Time to wear pink…it’s breast cancer awareness month


Join WEAR IT PINK  on the 21st October to raise money for life-saving breast cancer research.

Breast cancer is still the most common cancer in the UK. This year alone it will affect more than 50,000 women and one in eight women face it in their lifetime.

Breast Cancer Now is the UK’s largest breast cancer charity.  It funds nearly 400 researchers in the UK and Ireland doing crucial, life-saving work on how to detect breast cancer earlier and treat it more effectively.

Back for its 15th year, Breast Cancer Now’s annual fundraising event, WEAR IT PINK, promises to be more pink and more fun than ever.

Get involved by wearing pink at work, at home or encouraging your children and grandchildren to wear it to school. Visit www.wearitpink.org for your free fundraising pack and follow #wearitpink for the latest news and updates.


If every woman regularly checked her breasts 1,500 lives a year could be saved.

At the moment around half of all women in Britain don’t check on a regular basis. The number one reason given? People simply forget.

Breast Cancer Now is making it easy for women to remember to check their breasts by launching the BreastCheckNow app.

The app, available for free from the App Store or Google Play, helps people get into and stay in the habit of checking their breasts regularly by setting up a plan that’s simple and easy to absorb into your regular lifestyle.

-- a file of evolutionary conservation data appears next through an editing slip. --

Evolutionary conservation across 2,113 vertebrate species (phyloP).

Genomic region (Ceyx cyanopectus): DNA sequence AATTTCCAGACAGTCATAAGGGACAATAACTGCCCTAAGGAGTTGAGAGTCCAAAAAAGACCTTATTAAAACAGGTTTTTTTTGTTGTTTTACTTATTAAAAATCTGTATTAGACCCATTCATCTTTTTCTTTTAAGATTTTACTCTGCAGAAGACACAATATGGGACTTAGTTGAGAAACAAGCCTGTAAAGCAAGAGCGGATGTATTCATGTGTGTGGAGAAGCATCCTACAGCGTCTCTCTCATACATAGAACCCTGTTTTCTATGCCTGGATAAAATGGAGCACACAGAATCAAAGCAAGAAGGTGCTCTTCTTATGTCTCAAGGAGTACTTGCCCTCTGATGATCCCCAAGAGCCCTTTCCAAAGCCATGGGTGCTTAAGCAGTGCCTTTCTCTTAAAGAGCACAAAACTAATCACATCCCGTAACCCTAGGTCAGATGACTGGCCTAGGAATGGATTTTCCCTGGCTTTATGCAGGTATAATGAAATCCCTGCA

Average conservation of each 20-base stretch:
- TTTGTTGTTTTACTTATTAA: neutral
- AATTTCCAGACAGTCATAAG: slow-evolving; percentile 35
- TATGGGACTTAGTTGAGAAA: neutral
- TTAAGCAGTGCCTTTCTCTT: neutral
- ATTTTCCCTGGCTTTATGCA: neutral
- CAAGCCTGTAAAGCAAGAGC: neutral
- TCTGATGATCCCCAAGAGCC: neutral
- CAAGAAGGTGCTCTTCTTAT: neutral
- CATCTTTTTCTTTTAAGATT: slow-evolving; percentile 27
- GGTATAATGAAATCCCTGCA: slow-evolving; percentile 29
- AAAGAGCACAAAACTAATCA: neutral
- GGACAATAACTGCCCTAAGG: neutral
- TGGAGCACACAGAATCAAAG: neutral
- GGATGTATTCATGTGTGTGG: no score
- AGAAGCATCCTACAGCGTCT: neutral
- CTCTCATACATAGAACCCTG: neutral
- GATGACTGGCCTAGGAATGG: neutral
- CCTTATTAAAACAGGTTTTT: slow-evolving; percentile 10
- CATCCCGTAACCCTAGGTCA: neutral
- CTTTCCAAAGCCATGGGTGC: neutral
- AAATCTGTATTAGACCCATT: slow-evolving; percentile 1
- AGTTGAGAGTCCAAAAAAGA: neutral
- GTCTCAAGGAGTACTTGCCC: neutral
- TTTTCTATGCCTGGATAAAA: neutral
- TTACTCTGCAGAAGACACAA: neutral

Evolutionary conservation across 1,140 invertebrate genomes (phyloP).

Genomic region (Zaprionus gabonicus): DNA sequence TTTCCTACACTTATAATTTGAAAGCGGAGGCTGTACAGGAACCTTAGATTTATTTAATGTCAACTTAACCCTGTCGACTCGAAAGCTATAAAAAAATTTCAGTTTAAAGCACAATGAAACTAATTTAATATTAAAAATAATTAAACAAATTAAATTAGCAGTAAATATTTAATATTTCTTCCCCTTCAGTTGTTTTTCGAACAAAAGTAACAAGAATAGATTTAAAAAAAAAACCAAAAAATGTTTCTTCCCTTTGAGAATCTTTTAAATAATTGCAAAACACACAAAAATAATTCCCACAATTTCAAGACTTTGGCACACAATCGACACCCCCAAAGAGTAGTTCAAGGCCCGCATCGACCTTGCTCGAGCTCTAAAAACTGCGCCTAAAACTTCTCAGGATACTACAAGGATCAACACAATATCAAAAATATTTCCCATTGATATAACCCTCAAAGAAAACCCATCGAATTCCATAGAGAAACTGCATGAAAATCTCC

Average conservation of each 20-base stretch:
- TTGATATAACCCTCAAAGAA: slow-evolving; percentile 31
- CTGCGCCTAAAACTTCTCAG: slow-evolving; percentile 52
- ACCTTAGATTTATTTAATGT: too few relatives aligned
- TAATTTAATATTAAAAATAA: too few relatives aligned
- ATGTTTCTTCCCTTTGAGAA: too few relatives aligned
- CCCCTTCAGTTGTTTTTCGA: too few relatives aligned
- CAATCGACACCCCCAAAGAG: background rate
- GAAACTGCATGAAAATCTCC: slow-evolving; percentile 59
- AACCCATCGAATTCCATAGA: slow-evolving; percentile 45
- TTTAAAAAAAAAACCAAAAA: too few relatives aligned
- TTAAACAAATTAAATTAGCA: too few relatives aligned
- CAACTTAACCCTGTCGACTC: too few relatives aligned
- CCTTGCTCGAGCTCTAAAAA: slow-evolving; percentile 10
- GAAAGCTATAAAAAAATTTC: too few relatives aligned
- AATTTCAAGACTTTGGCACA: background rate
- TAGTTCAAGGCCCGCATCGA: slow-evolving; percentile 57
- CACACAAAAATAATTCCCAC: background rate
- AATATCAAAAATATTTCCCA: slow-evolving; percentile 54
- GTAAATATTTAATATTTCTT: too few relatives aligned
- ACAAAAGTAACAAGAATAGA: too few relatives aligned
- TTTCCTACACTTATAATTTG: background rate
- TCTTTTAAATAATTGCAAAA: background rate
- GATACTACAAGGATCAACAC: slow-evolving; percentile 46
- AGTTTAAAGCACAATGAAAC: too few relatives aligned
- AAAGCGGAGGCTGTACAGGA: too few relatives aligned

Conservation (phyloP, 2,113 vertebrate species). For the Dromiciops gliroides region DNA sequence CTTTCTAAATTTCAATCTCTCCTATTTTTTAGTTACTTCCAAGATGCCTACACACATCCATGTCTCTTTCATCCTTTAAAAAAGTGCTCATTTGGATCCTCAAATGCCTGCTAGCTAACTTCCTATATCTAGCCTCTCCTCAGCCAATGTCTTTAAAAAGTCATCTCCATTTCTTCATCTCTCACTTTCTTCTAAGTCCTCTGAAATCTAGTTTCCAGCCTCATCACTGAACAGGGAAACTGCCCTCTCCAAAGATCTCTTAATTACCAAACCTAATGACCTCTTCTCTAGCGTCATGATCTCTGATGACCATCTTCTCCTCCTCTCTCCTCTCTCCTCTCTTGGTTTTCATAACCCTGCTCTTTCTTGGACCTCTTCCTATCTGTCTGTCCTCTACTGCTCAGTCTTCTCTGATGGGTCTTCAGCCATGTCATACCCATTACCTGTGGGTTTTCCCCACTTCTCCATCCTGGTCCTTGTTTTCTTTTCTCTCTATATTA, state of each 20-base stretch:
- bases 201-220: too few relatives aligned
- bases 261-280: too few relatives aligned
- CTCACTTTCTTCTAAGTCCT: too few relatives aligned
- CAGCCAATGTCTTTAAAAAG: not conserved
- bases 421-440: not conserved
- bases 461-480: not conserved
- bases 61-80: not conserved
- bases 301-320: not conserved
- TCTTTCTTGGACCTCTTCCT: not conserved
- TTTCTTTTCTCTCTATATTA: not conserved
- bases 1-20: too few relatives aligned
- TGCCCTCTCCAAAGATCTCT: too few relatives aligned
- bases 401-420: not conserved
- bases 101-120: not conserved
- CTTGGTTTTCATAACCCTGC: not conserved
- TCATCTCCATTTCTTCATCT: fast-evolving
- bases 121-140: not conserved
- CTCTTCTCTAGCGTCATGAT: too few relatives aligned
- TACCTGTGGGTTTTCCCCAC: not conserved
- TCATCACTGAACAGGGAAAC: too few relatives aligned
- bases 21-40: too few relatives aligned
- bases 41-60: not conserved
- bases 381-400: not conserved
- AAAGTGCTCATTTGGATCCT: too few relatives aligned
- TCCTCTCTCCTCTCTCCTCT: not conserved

Everyone’s breasts are different and your breasts can change with age and at different times of the month. It’s particularly important over 50 to know how your breasts normally look and feel so you can spot any unusual changes.

  1. Lump

Can you feel a lump, either in the breast, upper chest or armpit?  You may not be able to see it so it’s important to feel for it.  Is there a lumpy area or unusual thickening of the breast tissue that doesn’t go away? Is there any unusual pain either in part of the breast or the armpit?

  1. Skin texture

Is there any change in the breast’s skin texture such as puckering or dimpling? Is there any change in the size or shape of your breast? For example, one breast might become larger or lower than the other.   Is there any change in colour (your breast might look red or inflamed)?

  1. Nipple

Is there any change to the appearance or the direction of the nipple? For example, one might become inverted (turned in) when it normally points out

  1. Discharge

Is there any unusual discharge in one or both nipples?

  1. Rash or crusting

Is there any rash or crusting of the nipple or surrounding area?

Checking your breasts regularly can save your life

Breast Cancer Now believes that, by 2050, breast cancer will have taken its last life – but only if we all act now. So wear pink and join them on 21st October.


See related High50 articles: My photo diary of my breast cancer treatment.